I just can’t seem to enjoy mindless bloodshed as much as I used to.
All that fun of arterial spurting, limbs being blown off, and gloopy syrupy oozing has gone. I think I’d rather watch Miss Congeniality.
Last night, I watched Death Sentence, a loose adaptation of the follow up novel to Death Wish. It was about someone in management who killed everyone who was bad. He had a seemingly genetically inherited knack to kill and kill again. It came from some well within. One moment he was worried about the font of for the Autumn pig knuckle projections, the next he was aiming big guns with loose limbed aplomb. I presume he had gym membership.
I can still be impressed by the artistic use of squibs and exploding ribcages in films, but beyond the technique, I find the spectacle itself puckers my skin and worries my face.
The older I am, the more I find the ease of cinematic death, and the intended adrenaline kick for the passive viewer, disconcerting.
So much casual carnage.
I wouldn’t mind if there was a plot and characters, but they are merely a perfunctory scribble to adorn with death, lots of death.
I have read a few essays, arguments and books on fictional violence and its effects, and I am none the wiser as to whether this aids a culture of real brutality. Does the joy kick of watching all those guns and ammo aid recruitment for the military? Does it secrete the idea that killing maybe fun and your enemy is a two dimensional butcher with no compassion or love? The violence has so little consequence, just blood and death.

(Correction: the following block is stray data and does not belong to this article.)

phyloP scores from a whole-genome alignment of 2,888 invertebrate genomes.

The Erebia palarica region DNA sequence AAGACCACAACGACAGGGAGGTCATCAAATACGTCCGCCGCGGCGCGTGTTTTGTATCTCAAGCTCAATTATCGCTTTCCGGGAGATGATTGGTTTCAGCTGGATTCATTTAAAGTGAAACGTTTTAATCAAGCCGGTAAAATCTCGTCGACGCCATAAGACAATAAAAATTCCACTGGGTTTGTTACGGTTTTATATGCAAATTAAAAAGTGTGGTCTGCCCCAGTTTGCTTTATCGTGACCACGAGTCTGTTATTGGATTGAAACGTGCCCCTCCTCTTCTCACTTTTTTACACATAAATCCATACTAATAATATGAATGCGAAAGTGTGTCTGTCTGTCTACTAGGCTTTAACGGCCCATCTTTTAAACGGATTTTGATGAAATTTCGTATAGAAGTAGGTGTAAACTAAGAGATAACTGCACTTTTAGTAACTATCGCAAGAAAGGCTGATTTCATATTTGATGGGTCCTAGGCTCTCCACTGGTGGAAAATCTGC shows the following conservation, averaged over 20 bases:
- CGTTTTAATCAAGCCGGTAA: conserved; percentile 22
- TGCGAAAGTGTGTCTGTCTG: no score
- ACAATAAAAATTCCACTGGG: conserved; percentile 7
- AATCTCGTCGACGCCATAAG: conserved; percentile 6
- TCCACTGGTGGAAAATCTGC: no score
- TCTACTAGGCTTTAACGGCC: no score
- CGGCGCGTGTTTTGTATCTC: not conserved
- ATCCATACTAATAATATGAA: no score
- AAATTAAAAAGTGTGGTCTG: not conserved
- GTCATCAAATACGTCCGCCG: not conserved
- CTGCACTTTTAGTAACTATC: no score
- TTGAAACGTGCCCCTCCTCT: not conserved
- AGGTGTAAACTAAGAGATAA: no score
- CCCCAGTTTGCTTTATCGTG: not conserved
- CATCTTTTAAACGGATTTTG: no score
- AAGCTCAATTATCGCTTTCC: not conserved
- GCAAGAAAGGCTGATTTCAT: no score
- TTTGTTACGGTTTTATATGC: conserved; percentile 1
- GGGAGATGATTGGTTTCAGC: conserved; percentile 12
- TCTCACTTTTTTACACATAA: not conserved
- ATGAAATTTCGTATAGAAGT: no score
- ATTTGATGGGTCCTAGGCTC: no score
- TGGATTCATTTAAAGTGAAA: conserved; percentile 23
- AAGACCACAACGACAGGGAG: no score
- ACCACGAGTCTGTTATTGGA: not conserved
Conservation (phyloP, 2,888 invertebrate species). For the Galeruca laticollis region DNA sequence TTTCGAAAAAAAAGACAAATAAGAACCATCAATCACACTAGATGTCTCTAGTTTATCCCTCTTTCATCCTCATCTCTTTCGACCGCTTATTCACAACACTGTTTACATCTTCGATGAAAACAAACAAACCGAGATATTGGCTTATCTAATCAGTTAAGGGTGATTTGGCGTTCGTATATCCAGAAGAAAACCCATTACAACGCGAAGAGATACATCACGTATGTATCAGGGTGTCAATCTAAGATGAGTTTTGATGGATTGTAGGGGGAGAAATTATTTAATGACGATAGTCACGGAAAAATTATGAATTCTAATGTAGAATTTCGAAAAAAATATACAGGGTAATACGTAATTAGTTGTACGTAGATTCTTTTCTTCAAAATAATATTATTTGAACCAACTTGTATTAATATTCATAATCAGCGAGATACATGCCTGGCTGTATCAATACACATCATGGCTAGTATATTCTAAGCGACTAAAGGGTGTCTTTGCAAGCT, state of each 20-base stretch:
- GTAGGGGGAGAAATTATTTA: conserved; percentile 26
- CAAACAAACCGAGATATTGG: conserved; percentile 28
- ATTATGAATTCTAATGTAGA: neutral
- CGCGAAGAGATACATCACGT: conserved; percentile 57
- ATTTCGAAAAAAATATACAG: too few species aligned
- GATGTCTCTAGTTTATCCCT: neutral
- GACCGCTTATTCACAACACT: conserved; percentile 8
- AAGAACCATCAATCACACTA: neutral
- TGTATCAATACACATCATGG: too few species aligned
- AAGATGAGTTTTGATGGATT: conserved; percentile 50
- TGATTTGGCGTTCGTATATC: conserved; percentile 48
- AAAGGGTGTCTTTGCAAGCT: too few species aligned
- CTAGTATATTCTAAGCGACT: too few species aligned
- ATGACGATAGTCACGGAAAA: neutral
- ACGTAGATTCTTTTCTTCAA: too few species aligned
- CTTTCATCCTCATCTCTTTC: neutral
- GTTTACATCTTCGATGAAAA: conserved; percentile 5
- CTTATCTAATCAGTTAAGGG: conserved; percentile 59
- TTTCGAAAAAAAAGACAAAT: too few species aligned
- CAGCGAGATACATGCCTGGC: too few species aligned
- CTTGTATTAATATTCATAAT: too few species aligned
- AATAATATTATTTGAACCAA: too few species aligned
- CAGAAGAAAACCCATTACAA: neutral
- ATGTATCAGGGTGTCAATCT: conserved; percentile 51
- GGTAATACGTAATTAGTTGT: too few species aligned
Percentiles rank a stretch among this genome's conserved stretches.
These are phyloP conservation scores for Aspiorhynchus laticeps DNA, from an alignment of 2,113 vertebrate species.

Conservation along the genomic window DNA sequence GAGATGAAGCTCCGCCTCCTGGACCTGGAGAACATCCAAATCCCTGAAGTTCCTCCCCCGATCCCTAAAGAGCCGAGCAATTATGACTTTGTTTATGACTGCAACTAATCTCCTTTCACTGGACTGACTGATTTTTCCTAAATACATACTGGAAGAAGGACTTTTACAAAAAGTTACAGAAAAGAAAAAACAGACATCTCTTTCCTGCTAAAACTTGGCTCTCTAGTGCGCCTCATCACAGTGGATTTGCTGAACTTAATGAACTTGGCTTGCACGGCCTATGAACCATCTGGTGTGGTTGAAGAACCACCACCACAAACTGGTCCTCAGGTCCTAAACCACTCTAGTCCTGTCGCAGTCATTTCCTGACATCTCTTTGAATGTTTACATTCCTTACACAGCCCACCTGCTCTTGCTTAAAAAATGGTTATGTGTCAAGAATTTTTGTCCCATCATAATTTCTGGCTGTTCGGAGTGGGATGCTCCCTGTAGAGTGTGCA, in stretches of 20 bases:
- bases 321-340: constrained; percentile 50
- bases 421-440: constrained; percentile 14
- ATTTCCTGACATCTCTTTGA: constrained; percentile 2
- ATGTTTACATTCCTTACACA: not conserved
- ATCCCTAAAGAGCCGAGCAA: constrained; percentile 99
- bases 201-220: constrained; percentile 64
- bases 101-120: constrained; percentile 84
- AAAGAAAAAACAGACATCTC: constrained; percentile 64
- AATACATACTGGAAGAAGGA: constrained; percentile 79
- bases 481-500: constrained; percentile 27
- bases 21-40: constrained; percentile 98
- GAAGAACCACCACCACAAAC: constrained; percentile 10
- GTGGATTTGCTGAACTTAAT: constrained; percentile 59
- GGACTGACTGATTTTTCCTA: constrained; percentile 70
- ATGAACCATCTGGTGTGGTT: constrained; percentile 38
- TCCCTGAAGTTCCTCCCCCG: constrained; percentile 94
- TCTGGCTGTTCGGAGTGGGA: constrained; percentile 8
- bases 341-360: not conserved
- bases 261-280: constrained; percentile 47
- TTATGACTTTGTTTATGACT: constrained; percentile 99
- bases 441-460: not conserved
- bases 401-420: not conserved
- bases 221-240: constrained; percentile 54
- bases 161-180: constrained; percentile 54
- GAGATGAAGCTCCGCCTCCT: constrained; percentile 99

It is a few years since I watched Reservoir Dogs, but one of the things I liked about it was that at least some of the brutality was painful, not just the shrugging off of a splintered arm, the screaming agony of a gut wound, not, “hey, it’s just a pancreas, I wasn’t really using it anyway. Got a cigarette.”
Dead Man’s Shoes has plenty of violence, but it also has characters, doubt, a story, and powerful performances. It doesn’t seem to celebrate the idea of going to Matlock to kill a man on the toilet.
I still adore the original Robocop. It is a good comic book film and not just a tableau to spray guts onto it like an abattoir Jackson Pollock. The first time I saw Murphy being shot to pieces, I winced rather than smiled. Paul Verhoeven skates a fine line between jamboree of death and corporate criticism, but I think he does it adeptly.
Sam Peckinpah was the messiah of new violence, but that rarely felt like a shindig, the dying was melancholy, the killing costly and regretful.
Maybe it’s because flicks like Death Sentence are worlds of goodies and baddies, where death is something to cheer. “hurray, his lungs are showing! My popcorns aroused.”
Maybe it is just because I am middle-aged and would rather spend an afternoon watching Alastair Sim in The Green Man or Boris Karloff creep out benighted partygoers in The Old Dark House.
Maybe it’s because so many of the death feasts seem artless, empty, snazzy factory made products.
I think I’ll watch Richard Attenborough in Brighton Rock, now there’s death and menace.
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